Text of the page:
What is bilirubin?
Bilirubin is made during the normal process of breaking down red blood cells. It is a yellowish substance found in bile, a fluid in your liver. This fluid helps digest food. A healthy liver moves most of the bilirubin from your body. If the liver is damaged, bilirubin can leak out into your blood.
If there is too much bilirubin in your blood, it can cause health problems. Bilirubin can also come out in the urine, causing it to look very dark.
Why is a bilirubin test done?
A bilirubin test is done to measure the levels of bilirubin in your blood.
If too much bilirubin is in your bloodstream it can cause jaundice, which can make your skin and eyes turn yellow. The results of the bilirubin test and signs of jaundice can help your doctor check your liver and determine if you have liver disease.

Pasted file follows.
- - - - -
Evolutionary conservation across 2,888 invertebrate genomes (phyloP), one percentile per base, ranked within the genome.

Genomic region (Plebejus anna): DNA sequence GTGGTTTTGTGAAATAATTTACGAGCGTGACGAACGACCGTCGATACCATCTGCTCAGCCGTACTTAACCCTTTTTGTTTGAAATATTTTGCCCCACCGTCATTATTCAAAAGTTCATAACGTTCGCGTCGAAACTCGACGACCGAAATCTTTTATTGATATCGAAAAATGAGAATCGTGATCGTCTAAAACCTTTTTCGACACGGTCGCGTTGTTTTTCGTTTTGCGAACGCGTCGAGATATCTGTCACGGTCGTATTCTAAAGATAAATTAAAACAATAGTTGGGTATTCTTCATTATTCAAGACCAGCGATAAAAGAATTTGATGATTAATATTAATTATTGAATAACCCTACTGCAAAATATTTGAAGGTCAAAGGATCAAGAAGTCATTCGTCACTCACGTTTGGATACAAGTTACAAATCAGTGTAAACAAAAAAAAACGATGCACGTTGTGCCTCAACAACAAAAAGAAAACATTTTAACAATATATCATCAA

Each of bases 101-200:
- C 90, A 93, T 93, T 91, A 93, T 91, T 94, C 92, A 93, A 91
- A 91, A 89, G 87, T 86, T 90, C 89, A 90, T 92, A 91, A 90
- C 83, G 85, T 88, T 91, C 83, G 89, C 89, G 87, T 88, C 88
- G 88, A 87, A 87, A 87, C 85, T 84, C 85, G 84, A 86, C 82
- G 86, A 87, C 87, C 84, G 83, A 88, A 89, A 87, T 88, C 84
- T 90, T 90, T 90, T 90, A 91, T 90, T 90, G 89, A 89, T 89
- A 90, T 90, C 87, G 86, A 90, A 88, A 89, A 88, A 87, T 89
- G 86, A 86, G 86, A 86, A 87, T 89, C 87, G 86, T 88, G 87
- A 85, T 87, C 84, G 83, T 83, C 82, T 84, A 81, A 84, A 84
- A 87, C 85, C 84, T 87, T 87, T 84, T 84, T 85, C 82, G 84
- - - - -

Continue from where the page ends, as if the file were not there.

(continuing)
A bilirubin test is also used to determine jaundice in newborns. Many newborns do not have mature enough livers to get rid of bilirubin. High bilirubin levels in newborns can cause brain damage.
The test is usually done in conjunction with other tests for liver disease as part of a hepatic function panel. It can also be done to:
- Diagnose hepatitis, cirrhosis, or other liver diseases
- Find blockages in structures carrying bile from your liver
- Monitor an existing liver disorder
- Diagnose disorders related to red blood cell production problems
- Test a patient who has history of drinking large amounts of alcohol
- Test a patient who has a suspected drug toxicity